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Is there such thing as a diff algorithm that does not make any mistakes? One that knows exactly which letters were removed and which letters where inserted in all occasions?

If one doesn't exist, is it impossible or just too difficult?

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Well, it depends what you mean by "mistake". There's no way for a computer to tell which * was deleted when **** became ***, for example. –  minitech Mar 18 '12 at 19:51
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what do you mean by "what letters were removed and were inserted"? Do you mean tracking changes? or do you mean taking the insertions/deletions to be the set of changes that minimizes the total difference between the two strings? If the latter, you might find en.wikipedia.org/wiki/Edit_distance interesting. –  mfrankli Mar 18 '12 at 19:54
    
so, to track the changes perfectly i'll have to implement it on the editor itself? –  hugo_leonardo Mar 18 '12 at 20:17
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3 Answers 3

It's not possible, because there are, in general, multiple sequences of edits that could have taken you from original to final.

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But that's not really the issue. What you look for in an algorithm is the "minimal" mapping (that is, the mapping with minimal cost) from string1 to string2. –  Robert Smith Mar 18 '12 at 19:56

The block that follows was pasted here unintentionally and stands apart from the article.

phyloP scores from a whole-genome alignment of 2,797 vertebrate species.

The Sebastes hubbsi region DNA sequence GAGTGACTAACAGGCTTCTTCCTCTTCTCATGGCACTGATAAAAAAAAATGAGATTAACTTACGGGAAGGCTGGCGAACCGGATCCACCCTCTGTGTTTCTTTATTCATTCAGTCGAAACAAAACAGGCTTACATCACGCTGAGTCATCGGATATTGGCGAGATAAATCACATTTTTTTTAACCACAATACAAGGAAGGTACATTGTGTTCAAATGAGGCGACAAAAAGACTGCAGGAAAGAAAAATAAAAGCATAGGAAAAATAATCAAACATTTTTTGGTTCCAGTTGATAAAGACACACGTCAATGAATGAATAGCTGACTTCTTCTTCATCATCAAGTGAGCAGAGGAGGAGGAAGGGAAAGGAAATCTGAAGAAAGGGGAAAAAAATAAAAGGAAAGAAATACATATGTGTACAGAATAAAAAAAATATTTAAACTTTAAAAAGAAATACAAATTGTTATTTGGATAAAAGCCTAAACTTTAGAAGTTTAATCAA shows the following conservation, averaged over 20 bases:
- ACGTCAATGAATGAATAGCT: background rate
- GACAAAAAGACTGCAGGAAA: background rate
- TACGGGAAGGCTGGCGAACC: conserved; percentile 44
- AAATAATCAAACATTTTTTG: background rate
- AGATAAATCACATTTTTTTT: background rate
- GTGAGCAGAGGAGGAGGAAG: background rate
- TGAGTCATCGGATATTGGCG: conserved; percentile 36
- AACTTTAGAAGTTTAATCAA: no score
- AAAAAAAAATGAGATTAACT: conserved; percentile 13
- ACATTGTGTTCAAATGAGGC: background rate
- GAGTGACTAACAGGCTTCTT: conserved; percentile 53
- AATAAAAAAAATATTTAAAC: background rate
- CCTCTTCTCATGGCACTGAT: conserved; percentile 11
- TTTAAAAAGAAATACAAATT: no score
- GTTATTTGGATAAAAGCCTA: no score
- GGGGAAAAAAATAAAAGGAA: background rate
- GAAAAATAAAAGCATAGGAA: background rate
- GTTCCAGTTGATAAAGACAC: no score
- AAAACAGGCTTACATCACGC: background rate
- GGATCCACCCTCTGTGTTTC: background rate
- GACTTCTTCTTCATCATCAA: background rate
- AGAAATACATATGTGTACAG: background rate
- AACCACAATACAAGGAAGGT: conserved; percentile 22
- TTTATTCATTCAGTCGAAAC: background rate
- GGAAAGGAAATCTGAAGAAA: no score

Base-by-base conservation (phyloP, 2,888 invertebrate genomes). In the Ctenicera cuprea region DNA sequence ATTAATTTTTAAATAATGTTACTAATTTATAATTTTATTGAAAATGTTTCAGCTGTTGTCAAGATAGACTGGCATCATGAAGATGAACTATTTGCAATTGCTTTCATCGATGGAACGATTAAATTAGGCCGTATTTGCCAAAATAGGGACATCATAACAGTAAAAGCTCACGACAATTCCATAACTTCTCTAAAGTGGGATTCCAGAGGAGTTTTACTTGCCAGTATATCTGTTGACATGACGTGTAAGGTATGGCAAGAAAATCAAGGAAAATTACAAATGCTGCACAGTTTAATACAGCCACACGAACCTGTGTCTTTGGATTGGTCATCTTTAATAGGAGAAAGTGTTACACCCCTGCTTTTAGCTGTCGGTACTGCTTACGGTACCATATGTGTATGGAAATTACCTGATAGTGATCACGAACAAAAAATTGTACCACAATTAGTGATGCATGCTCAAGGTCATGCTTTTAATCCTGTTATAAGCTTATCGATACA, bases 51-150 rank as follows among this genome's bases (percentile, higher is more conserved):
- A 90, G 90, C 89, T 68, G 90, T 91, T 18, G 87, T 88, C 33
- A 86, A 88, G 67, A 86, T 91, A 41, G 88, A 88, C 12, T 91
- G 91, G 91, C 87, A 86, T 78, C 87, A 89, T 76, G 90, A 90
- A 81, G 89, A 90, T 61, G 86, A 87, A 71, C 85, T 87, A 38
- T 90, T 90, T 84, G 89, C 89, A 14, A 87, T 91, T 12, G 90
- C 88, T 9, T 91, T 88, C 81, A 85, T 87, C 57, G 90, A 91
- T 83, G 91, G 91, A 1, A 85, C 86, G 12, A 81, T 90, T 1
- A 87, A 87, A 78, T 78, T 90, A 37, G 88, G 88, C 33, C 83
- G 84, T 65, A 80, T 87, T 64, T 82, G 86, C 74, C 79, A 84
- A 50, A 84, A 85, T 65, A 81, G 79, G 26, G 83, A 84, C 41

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This is a definition issue.

Yes: it is always possible to find the perfect difference between two files in the meaning of: what is different between the two.

No: You probably want to know for instance WHICH of the { you have removed, and that can be too complicated, as there is no recollection of what happened afterwards.

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A diff algorithm, looking that original and new text, can't tell the real sequence of edits. So it can't know if you moved ABC from one place to another, or deleted it one and inserted in another. Conventional diff in this case simply tells you that something was deleted in one place, and something else (it doesn't even know its the same) was inserted somewhere else.

One can build a tool to make educated guesses as to a plausible set of edits. Our Smart Differencer takes advantage of code structure and similarities of code fragments to guess that code blocks got moved rather than insert/deleted, even in the face of changing variable names.

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